THE election of Donald Trump to the Presidency of the USA and the decision by the UK to exit the European Union are, I believe, consequences of where we are on the evolutionary journey, mere manifestations of the fear that drives our behaviour.
In many ways the election of Trump was inevitable — it represents our reactionary, regressive, conservative zeitgeist; the end of progress and the death-knell of tolerance, generosity, fairness and egalitarianism. What’s more, Trump embodies the jettisoning of science and reason for superstition and myth.
Just look at the concentration of wealth in our world today. It will totally dismay you. In such a world, Trump is a byword for the madness that accepts inequality as some sort of indicator of economic strength.
Trump’s victory is the manifestation of a world that has become aggressively uber-competitive; a world that does not understand that inequality is not only a justice issue, it is simply unsustainable. But instead of engaging in a rational dialogue about this, we ostracise and marginalise anyone who offers an alternative to today’s consumer-obsessed modus operandi.
That we have completely abandoned the wisdom of Aristotle and the ancient teachers is undeniable, but we have also dismissed the rigour of today’s psychological research that tells us that wellbeing and fulfilment are not to be found in the attainment of more and more material wealth. Instead, wellbeing is cultivated via engagement in something that is meaningful, in activity that uses one’s strengths and in devoting oneself to something greater than the individual, something outside of oneself.
To do otherwise is to be trapped on the hedonic treadmill, a psychological dilemma where people hunger for more and more pleasure only to feel let down and dissatisfied; to experience ever diminishing returns from their spoils, where our true needs remain unmet.
To paraphrase the Buddhists, ‘we can never get enough of what we don’t need’ – this is the very definition of addiction and it is an illness, no matter how universal the behaviour is.
Like the Dark Ages, today torture is legitimised in the name of security, superstition has a revered place in our thinking, religious fundamentalism is omnipresent, the cult of celebrity is indulged and we are myopic and intolerant of difference, as if diversity were synonymous with danger. These are all hallmarks of life today, along with, of course, the lack of ideas, of progress. What’s more, we have the return of violence as a spectator sport, as entertainment. The mainstreaming and celebration of violence, like cage fighting, marks an obvious regression and points to the de-evolution of the species.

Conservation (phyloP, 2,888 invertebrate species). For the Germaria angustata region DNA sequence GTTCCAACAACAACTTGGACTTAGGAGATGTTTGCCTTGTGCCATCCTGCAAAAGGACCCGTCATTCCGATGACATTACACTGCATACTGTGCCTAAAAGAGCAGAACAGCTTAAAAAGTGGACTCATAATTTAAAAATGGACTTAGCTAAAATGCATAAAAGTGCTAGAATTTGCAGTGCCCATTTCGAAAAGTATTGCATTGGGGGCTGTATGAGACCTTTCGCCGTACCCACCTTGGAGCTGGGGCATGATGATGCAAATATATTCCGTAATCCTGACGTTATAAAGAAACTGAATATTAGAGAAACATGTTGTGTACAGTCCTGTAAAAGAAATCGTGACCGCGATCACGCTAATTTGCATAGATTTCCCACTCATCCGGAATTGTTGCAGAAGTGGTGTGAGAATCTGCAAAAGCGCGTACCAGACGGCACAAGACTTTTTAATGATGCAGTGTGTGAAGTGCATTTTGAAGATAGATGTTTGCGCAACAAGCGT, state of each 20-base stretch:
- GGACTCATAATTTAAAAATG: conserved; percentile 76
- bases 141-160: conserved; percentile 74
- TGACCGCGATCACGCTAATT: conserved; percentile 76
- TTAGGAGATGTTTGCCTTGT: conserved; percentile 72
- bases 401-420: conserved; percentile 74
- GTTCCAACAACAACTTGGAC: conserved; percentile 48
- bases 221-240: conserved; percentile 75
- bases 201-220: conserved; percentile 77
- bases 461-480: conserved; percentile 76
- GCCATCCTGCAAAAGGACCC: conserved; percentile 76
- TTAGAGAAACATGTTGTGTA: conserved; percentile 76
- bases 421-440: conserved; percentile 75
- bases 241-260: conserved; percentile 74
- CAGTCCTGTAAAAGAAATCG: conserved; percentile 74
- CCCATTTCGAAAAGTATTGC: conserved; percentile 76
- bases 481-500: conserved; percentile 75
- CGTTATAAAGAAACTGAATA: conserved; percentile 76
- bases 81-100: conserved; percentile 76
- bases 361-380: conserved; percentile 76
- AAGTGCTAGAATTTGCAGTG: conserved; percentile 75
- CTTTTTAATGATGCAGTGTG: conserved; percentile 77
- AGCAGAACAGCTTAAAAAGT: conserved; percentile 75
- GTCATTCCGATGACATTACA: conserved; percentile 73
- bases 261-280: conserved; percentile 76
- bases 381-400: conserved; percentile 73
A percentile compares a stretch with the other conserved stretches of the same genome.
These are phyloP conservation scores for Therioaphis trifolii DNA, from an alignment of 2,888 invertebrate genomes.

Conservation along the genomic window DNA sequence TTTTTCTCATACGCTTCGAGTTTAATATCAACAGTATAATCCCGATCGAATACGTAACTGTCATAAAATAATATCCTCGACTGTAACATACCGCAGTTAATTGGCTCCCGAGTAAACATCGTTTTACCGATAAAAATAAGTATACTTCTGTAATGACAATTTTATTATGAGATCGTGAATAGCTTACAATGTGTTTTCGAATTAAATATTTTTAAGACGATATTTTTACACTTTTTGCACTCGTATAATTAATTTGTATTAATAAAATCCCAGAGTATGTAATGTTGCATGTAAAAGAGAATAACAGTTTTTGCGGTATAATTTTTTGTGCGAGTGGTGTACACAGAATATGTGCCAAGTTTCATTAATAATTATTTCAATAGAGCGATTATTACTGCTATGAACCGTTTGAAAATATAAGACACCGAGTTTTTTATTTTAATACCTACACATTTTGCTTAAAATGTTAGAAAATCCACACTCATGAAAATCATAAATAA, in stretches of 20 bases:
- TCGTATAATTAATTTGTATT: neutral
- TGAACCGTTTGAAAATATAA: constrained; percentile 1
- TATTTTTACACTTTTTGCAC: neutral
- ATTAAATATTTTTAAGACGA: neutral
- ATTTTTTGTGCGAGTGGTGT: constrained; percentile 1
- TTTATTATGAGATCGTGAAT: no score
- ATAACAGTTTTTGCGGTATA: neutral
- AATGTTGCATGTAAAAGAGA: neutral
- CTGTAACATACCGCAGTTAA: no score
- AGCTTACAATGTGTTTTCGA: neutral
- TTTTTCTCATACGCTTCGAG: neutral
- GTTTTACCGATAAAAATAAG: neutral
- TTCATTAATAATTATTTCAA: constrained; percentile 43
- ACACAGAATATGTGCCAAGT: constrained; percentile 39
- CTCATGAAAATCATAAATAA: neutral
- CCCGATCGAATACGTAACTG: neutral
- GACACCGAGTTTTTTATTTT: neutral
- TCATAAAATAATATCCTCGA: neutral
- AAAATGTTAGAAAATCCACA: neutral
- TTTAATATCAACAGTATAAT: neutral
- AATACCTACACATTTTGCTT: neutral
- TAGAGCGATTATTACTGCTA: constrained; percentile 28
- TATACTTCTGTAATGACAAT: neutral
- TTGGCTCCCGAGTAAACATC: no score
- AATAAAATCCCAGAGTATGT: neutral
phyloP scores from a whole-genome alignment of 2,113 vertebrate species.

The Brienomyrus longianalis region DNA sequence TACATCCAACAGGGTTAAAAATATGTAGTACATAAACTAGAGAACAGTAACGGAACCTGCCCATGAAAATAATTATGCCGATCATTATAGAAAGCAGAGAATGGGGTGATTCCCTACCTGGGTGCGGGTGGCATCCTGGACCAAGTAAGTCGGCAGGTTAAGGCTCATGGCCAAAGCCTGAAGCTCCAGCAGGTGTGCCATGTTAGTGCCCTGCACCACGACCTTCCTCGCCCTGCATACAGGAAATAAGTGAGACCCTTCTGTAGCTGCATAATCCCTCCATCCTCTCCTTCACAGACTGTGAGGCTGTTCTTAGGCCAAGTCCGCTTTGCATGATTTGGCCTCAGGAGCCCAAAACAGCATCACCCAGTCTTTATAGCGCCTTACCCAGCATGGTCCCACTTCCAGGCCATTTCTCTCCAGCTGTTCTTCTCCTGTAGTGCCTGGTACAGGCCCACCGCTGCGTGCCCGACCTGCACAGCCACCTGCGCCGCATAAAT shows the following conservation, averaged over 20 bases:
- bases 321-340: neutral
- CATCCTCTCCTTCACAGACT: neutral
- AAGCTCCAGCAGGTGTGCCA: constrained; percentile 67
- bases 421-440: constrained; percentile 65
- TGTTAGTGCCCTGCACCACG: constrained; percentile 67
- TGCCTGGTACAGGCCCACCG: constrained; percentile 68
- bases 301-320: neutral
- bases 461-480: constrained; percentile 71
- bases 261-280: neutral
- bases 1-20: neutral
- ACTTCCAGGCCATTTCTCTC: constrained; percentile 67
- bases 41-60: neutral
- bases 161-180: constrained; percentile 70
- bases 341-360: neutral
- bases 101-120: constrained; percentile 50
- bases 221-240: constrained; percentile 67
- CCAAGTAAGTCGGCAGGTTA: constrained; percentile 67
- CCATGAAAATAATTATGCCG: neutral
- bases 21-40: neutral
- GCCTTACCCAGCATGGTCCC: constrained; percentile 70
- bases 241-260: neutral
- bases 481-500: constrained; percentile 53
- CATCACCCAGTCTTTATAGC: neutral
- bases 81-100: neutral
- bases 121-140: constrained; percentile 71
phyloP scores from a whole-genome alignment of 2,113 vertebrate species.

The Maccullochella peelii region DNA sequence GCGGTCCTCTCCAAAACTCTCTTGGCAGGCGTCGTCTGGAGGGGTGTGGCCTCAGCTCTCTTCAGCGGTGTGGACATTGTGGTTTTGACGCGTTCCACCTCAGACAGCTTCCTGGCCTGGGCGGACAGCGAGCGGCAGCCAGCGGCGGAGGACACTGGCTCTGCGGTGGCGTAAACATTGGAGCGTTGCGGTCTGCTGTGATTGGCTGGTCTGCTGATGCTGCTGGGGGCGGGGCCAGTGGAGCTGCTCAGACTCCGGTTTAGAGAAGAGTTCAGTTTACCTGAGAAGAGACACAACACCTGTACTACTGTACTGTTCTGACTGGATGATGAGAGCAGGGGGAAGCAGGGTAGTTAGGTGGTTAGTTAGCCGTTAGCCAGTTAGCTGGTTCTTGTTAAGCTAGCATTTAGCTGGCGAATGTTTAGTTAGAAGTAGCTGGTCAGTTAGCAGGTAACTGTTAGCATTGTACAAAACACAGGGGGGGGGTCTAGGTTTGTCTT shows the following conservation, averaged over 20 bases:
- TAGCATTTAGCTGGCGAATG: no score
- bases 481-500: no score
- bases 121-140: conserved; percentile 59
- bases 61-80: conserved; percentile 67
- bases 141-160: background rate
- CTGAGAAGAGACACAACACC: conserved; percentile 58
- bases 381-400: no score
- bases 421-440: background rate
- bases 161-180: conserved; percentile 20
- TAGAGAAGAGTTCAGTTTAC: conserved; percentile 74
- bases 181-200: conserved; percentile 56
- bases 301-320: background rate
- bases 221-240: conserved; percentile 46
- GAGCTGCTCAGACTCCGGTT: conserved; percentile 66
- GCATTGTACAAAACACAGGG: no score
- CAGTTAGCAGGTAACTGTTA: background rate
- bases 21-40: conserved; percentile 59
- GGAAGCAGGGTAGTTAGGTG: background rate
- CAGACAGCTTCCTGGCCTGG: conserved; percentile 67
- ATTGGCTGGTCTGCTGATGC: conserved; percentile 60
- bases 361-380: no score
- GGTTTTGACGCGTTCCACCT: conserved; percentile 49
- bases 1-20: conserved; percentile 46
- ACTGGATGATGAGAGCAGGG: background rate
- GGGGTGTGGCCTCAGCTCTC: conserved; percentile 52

Seven Deadly Wins
More and more, I find myself thinking about the Seven Deadly Sins and the realisation that they have now been perverted into virtues. Every day, I see a vice transmogrified into a virtue: avarice and greed, lust and wanting, wrath and rage, and, of course, pride which was regarded as the Devil’s most prominent state or as CS Lewis wrote, the anti-God state that leads to all other sins. Even sloth, that was more accurately about ‘not caring’, seems to be celebrated in oft heard refrain of ‘can’t be bothered’ and the general malaise of apathy that permeates our societies.
As for ‘wrath’, this more than anything else helped usher in Trump’s victory. We are simply addicted to being outraged.
Trump won by causing discord and division and hatred and, to quote scripture, ‘He soweth discord among brethren’. For many, the sins are now something we aspire to and any abhorrent human behaviour seems to be legitimised as long as it makes money.
Abraham Lincoln appealed to our better angels but Trump appeals to our worst demons. It is so patently clear that now, perhaps more than any other time, we are simply not a good expression of what it means to be human, and Trump’s victory is simply the manifestation of this.
Fear Of Everything
Perhaps the overriding feeling in a Dark Age is fear. Certainly this is the case today – fear of everything – missing out, different people, death, being poor, not being good enough, a lack of Facebook friends, people not liking us, not having a big enough house, not getting promoted, and so on, and so on.
Where is the unbridled optimism and hope of 1968 as we raced towards the Moon, righted the wrongs of racial injustice, marched along the long road to redress the balance between men and women and questioned the gulf between economic privilege and life-sapping poverty? Where is that sense that anything is possible, the feeling that we are on the cusp of greatness as a species.
Every day I think of the German philosopher and political theorist Herbert Marcuse who warned that technology would imprison people in unoriginal lives, devoid of creative thinking and anesthetised into a complacency that would be mistaken for happiness.
Perhaps the last words on Trump’s victory should go to two legitimate US statesmen.
Firstly, Bobby Kennedy, who questioned our preoccupation with economic growth when he said, “We will find neither national purpose nor personal satisfaction in a mere continuation of economic progress, in an endless amassing of worldly goods.” As if a harbinger of Trump’s rhetoric, Kennedy said, “The Gross National Product measures neither the intelligence of our public debate … or our compassion.”
Again, as almost a portent of what Trump would say about immigration, isolationism and fear, Franklin said, “Any society that would give up a little liberty to gain a little security will deserve neither and lose both.”
Dom Meli has held senior human resources positions within the public and corporate sectors. He is the Principal of People At Their Best, a Sydney-based boutique organisational development consultancy.